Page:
A little more than a month after the Delaware district court narrowly interpreted the IPR estoppel provision to suggest that it may not be necessary to include all known grounds so as to avoid estoppel in district court litigation, the same court issued a decision suggesting that the IPR estoppel provision may not be so narrow after all. The decision adds to the growing confusion over the scope of the estoppel provision Congress wrote into the AIA.
On December 20, 2013, Parallel Networks Licensing, LLC (“Parallel Networks”) sued International Business Machines Corporation (“IBM”) in the Delaware district court for infringement of U.S. Patent Nos. 5,894,554 (“the ‘554 Patent”) and 6,415,335 (“the ‘335 Patent”). Parallel Networks Licensing, LLC v. International Bus. Machs. Corp., Case No. 13-2072 (D. Del.). IBM answered and counterclaimed seeking declaratory judgments of non-infringement and invalidity based on anticipation and obviousness.
Thereafter, IBM successfully filed four IPR petitions challenging the validity of claims in each patent as being anticipated by and obvious over various prior art references. IBM’s four petitions were closely linked with four IPR petitions Microsoft filed in December 2014, so IBM successfully requested that its petitions be joined with Microsoft’s (which had recently been instituted). Ultimately, the PTAB issued final written decisions confirming the validity of all of the challenged claims.
On this basis, Parallel Networks moved the district court to issue summary judgment rejecting IBM’s invalidity contentions that the claims of the asserted patents were obvious over various combinations of prior art references. In support, Parallel Networks argued that IBM’s obviousness contentions were based on combinations of prior art references that IBM was aware of but did not include in its filed IPR petitions and, therefore, 35 U.S.C. § 315(e) estops IBM from asserting its obviousness contentions in the district court action. In opposition, IBM submitted that it could not have included these prior art combinations in its IPR petitions because of the unique procedural posture of the related proceedings. Specifically, IBM contended that the PTAB would have denied its request for joinder with Microsoft’s instituted IPRs if IBM included these prior art combinations, consistent with PTAB practice that joinder is only granted when the joining party’s grounds are identical to those already presented.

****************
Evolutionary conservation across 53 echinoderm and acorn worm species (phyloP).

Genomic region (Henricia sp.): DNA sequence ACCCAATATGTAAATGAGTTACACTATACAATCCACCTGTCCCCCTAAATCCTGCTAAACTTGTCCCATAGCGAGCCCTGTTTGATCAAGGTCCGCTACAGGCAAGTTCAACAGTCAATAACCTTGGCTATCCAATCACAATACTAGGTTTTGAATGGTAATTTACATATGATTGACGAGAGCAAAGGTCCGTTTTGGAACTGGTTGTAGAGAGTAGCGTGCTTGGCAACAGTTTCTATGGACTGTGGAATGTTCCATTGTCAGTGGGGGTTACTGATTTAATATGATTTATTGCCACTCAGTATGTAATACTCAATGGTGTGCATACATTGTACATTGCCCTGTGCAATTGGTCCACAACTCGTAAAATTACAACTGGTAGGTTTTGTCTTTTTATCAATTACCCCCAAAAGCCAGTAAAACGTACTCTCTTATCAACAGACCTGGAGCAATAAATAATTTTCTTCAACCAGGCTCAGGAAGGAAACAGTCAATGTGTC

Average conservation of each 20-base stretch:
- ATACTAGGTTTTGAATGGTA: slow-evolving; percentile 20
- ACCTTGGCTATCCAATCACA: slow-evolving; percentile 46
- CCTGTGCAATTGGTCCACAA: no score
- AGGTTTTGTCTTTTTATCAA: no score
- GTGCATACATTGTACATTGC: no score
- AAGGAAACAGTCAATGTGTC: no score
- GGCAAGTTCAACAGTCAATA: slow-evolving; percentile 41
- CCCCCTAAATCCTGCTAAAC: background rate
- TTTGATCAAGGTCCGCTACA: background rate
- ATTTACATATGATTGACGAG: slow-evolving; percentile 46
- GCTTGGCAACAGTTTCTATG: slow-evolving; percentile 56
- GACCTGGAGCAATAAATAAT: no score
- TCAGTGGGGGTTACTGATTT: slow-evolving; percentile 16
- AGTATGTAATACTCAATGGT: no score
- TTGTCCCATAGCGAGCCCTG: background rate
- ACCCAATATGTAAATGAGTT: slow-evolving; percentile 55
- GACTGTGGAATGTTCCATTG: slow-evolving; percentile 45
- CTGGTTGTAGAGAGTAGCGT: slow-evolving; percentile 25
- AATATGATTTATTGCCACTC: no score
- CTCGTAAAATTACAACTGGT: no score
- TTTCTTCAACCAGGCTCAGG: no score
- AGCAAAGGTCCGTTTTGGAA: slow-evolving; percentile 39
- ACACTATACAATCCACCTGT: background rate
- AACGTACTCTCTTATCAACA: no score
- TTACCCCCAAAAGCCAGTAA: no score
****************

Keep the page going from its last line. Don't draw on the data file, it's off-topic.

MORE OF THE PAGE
In its February 22, 2017, Order, the court granted Parallel Network’s motion for summary judgment, ruling that IBM was statutorily estopped from asserting the combinations of prior art references that it reasonably could have raised, but did not raise, before the PTAB. The court first looked to the estoppel provision set forth in Section 315(e), which states, in relevant part (with emphasis added):
The petitioner in an inter partes review of a claim in a patent under this chapter that results in a final written decision … may not assert … in a civil action … that the claim is invalid on any ground that the petitioner raised or reasonably could have raised during that inter partes review.
For guidance on this provision, the court looked to the PTAB’s non-precedential decision in Apotex v. Wyeth, Case IPR2015-00873, Paper 8 (PTAB Sept. 16, 2015), discussed here. In Apotex, the PTAB concluded that the estoppel provision of Section 315(e) is “broad” and the language “reasonably could have raised” includes “any references that were known to the petitioner or that could reasonably have been discovered by ‘a skilled searcher conducting a diligent search.’” Order at 25 (quoting Apotex). In view of these principles, the court found “a strong case for estoppel,” because IBM knew of the references when filing its IPR petitions and, thus, “reasonably could have raised its prior art combinations during the IPR proceedings.” Id.
The court then dismissed IBM’s argument that it could not have included these prior art combinations in its IPR petitions for joinder reasons, finding no support in the cases cited by IBM for a “mirror image” rule requiring that joined petitions include identical invalidity grounds. Instead, the court found that the cases cited by IBM explicitly contemplated joinder requests involving petitions having different grounds of invalidity. Indeed, the court noted that in one case cited by IBM, the PTAB granted a joinder request despite the fact that the later filed petition asserted new invalidity contentions. Id. (citing Ariosa Diag. v. Isis Innovation Ltd., IPR2012-00022, Paper 104 (PTAB Oct. 31, 2013)). In concluding that estoppel applies, the court reasoned that it would be unfair to “give [IBM] a second bite at the apple and allow it to reap the benefits of the IPR without the downside of meaningful estoppel.” Id. at 26.
This case adds to the growing, and arguably contradictory, body of district court cases that have interpreted and applied the estoppel provision of Section 315(e). While some decisions have suggested that it may be advantageous for petitioners to include all known grounds for invalidity, other decisions have suggested that including all known grounds may not be necessary to avoid estoppel. And yet other decisions have suggested that estoppel may be applied to block unknown, but reasonably discoverable, grounds for invalidity. Collectively, the courts have effectively estopped practitioners from counseling clients on the true scope of estoppel.